Regular readers will know of my posts know that I am working on a training program to become a spiritual director. I intentionally choose a Catholic program because while the Evangelical and broader Protestant world has been rediscovering Spiritual Direction over the past 10 to 20 years, the Catholic stream of Christianity has never lost access to this tool of discipleship. Ignatius (late 15th and early 16th century) wrote the Spiritual Exercises as a guide for spiritual directors to give a 30-day retreat.
One part of that guide was two sets of ‘rules’ for discernment. These rules (guides) to help people in their discernment are split into ‘first’ and ‘second’ week rules, or the types of rules that were most helpful for people early in their retreat or people later in their retreat. You can roughly think of these as a type of spiritual maturity. However, Ignatius would not have assumed straight-line growth (in other words, once you are in the second week, you will not always be in the second week.)
Gallagher is only talking about the first set of 14 rules in this book. It took a while for me to start to make sense of the rules of discernment. I started by listening to the book, which gave me an overview. I then read the book a second time, mostly in print, but a little bit of listening. But just as important is that toward the end of my second reading. I downloaded a PDF of the rules and made it a part of my morning reading. And for a week, I read them every morning and highlighted or made notes about how they related to one another or rewrote some of them in my own language. I am far from an expert, and I do not think of them as the ‘be all, end all’ of discernment. But the process of getting them deeper into my brain by reading them regularly (I think I still need to probably read the about once a week for the next couple of months) and think about how they related to one another and try to use them in my own life does matter.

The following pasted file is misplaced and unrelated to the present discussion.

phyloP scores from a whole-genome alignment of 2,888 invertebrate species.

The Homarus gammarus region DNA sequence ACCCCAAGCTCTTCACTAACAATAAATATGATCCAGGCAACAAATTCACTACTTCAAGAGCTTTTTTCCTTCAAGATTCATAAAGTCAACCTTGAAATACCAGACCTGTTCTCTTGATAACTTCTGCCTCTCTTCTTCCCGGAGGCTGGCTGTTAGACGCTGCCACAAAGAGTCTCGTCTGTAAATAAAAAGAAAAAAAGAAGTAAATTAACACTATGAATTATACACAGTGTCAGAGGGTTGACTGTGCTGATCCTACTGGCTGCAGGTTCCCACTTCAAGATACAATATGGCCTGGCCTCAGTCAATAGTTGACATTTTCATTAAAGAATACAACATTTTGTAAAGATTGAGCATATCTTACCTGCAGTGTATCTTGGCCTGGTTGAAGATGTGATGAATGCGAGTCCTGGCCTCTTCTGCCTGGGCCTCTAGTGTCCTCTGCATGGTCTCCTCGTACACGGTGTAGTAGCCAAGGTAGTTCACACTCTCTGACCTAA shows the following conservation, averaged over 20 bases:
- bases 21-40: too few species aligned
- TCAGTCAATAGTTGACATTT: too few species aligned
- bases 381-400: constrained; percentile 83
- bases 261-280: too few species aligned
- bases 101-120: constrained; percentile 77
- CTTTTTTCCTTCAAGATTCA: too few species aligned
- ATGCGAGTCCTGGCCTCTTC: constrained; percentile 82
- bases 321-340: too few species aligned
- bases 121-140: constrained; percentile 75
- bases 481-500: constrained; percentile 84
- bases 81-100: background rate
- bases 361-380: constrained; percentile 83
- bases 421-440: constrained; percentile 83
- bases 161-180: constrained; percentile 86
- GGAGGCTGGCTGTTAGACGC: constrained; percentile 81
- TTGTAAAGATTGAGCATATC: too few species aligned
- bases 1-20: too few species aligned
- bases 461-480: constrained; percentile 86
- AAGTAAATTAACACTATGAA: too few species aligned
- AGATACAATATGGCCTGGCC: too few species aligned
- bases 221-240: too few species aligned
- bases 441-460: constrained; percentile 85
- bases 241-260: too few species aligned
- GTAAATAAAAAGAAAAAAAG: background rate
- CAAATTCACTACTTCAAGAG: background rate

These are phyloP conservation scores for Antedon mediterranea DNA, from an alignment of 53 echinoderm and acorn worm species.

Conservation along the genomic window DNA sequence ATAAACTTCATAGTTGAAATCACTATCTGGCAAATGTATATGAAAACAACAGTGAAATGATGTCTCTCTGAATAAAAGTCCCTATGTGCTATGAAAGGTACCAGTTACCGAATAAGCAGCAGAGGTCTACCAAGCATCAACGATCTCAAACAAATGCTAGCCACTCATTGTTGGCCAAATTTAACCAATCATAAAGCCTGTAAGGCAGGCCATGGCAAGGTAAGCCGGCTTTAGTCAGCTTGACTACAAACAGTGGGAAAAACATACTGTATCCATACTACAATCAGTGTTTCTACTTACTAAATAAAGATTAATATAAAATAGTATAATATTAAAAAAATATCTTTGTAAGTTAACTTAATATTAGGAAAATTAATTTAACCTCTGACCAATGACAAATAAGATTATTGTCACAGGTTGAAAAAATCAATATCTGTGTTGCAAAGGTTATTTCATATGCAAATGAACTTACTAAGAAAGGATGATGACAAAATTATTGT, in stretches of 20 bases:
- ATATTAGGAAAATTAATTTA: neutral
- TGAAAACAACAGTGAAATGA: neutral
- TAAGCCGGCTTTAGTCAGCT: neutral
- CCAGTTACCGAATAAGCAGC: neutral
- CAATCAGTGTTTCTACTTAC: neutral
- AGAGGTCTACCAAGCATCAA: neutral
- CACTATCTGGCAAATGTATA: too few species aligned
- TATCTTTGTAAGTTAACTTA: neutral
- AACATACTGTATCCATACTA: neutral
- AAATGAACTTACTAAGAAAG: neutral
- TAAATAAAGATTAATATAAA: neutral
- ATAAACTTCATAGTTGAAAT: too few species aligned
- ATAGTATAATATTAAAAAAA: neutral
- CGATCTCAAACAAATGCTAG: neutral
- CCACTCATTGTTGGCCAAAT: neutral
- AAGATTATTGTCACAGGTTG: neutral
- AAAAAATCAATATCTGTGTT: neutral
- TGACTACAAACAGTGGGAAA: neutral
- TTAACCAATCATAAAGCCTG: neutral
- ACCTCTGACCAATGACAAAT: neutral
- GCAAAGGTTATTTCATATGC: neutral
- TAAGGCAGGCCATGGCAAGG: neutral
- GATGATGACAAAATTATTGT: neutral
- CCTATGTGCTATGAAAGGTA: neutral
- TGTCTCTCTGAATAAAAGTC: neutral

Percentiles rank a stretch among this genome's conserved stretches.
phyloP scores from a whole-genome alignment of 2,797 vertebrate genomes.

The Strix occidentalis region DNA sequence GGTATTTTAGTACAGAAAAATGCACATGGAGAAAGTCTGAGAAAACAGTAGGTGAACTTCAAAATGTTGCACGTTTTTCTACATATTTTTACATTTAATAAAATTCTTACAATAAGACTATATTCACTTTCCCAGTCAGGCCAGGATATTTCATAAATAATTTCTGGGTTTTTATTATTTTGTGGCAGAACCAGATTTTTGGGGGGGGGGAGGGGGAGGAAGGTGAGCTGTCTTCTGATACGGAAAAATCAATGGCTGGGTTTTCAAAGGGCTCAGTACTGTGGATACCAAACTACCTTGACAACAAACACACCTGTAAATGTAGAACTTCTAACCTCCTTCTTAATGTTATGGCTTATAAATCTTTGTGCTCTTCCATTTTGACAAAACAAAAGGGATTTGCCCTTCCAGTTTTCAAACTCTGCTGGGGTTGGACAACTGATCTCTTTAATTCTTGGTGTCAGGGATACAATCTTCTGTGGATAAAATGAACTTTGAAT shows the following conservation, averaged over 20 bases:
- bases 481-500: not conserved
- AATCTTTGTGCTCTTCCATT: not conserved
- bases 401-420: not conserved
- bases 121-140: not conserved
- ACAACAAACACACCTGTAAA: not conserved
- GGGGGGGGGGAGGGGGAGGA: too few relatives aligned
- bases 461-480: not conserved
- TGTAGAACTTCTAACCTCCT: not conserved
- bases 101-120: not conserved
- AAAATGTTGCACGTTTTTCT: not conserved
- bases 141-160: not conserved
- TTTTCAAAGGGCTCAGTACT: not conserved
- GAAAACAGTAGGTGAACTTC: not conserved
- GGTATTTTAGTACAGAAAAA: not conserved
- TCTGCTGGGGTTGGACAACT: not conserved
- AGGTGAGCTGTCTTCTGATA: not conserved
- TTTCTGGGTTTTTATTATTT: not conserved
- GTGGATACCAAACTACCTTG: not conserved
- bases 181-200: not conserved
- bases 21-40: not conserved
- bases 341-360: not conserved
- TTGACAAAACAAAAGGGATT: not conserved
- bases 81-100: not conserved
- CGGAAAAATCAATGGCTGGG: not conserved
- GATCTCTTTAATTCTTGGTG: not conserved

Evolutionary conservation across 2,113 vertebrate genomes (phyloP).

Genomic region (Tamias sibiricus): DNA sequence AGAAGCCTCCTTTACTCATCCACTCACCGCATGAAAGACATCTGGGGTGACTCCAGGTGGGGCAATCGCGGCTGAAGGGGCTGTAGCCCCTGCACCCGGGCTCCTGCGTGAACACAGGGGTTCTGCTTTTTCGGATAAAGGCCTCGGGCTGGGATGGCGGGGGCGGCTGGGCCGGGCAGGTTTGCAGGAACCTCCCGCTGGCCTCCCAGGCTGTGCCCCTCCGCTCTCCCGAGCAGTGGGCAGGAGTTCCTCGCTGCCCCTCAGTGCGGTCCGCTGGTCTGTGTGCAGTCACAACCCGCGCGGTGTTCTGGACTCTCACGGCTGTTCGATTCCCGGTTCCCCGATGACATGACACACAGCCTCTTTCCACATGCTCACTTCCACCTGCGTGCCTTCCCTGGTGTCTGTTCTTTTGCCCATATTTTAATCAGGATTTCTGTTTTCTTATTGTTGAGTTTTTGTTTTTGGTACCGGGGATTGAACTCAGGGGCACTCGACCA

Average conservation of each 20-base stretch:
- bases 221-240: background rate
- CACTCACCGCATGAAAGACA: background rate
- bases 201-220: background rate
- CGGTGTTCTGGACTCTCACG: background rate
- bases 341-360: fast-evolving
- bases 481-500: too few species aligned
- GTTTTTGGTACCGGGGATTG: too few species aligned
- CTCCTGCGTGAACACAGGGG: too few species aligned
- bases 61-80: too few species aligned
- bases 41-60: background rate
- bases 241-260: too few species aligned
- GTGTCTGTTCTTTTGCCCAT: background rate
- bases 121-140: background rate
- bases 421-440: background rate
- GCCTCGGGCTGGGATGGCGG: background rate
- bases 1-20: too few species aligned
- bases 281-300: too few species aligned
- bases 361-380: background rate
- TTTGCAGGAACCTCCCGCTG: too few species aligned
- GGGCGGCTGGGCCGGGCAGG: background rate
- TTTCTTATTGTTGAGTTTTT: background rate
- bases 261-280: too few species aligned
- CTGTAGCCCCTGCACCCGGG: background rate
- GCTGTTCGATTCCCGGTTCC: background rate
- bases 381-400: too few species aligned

I am even more convinced that Spiritual Direction is an important component to revitalizing discipleship in the American Evangelical Church. But there are clearly other discipleship methods that can do similar things as what Spiritual Direction is trying to accomplish. But regardless of the method of discipleship, one component of discipleship is the teaching of discernment. I am not sure that Ignatius’ rules are the right way to start teaching this to an Evangelical world because the rules’ traditional language is a barrier. One of my classmates did a presentation introducing the rules as if she were presenting them to her AME church using her own language, but communicating the broad concepts of the first two rules, and that type of presentation I think would be very helpful.
We have to look no further than the broad impact of conspiracy theories and the distrust of expertise to understand how a lack of focus on discernment has become harmful. Ignatius is not talking about media literacy or understanding science, but about discerning whether a message is from God or a spirit/satan. By this, Ignatius did not mean only literal demonic attack, although he did include that. More broadly, for our purposes, when he talks about discernment of the spirits, he would include temptation, our psychological inclinations and sin, and the more rudimentary character issues that come up regularly in our daily interactions, as well as direct guidance from the Holy Spirit and temptations from Satan.